Many pro-amnesty advocates claim that "comprehensive immigration reform" is the "civil rights test of our generation."
NumbersUSA contents that there is little comparison between the struggle of descendants of American slaves to gain equal standing and the desire of illegal aliens to be rewarded for breaking immigration laws.
Primary Victims of Unsustainable Immigration Policies
Less-educated and younger U.S.-born workers are the primary victims of unsustainable immigration policies because they face the most competition from immigrant labor: 74 percent of working-age illegal immigrants, and 46 percent of working-age legal immigrants have no education beyond high school (Pew Hispanic Center, Figure 16).
"....During the 2000s, the growth of our labor force - fueled by the highest levels of legal and illegal immigration in our nation's history - outpaced the growth of jobs in our economy. As often has been the case throughout history, it is black workers who have suffered the most....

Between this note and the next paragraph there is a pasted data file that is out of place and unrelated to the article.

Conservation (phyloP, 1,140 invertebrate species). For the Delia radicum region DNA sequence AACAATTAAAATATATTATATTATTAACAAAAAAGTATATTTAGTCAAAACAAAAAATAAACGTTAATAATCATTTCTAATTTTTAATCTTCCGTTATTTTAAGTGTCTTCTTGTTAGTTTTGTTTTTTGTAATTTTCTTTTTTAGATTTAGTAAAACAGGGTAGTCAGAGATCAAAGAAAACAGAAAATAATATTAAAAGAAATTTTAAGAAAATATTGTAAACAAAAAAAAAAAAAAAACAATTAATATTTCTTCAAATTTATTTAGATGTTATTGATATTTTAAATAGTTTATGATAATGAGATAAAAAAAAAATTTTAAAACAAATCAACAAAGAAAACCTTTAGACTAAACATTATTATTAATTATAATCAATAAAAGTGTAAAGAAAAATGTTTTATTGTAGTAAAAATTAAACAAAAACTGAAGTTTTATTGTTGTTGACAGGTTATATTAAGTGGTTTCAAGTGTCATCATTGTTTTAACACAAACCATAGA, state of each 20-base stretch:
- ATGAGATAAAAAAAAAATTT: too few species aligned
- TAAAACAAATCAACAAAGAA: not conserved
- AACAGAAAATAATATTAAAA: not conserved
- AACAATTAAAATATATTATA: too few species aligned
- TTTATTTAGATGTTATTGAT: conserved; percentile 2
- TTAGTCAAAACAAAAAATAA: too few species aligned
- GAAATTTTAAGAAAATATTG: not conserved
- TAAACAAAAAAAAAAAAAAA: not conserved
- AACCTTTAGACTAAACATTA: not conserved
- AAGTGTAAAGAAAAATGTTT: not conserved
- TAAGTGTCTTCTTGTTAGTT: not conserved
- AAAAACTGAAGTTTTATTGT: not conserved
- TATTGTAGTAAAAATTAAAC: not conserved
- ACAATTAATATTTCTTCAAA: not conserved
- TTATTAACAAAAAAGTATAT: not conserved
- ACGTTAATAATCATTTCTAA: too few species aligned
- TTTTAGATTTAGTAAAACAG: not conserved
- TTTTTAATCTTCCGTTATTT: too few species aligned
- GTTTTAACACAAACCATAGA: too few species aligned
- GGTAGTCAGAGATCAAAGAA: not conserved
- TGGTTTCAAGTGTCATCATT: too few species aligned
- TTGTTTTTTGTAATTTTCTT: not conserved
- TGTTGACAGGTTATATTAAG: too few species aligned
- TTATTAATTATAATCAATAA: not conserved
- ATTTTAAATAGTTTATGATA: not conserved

"....Latinos and other immigrants are not entirely to blame for unemployment that disproportionately afflicts black Americans. Rather, it is immigration policies that ignore the profound impact of millions of people entering our country - legally and illegally - that are a huge part of the problem.
"Rather than compounding the damage that ill-conceived and unenforced immigration policies have inflicted on Americans generally and black Americans particularly, it is time for the CBC and America's first black president to confront and reform those policies. Reducing immigration to the United States and enforcing laws intended to protect the interests of American workers are not only the right things to do, they are the only viable things to do given the fiscal realities our nation is facing.
"Reforming America's dysfunctional immigration policies and enforcing laws against illegal immigration will not magically cure unemployment and other problems in the black community. But, under current circumstances, there is likely nothing that the CBC and Mr. Obama could do that would have more immediate or beneficial impact on black Americans. Sadly, it is a step that black congressional leaders and the White House are unlikely to take."-Washington Times op-ed, March 22, 2010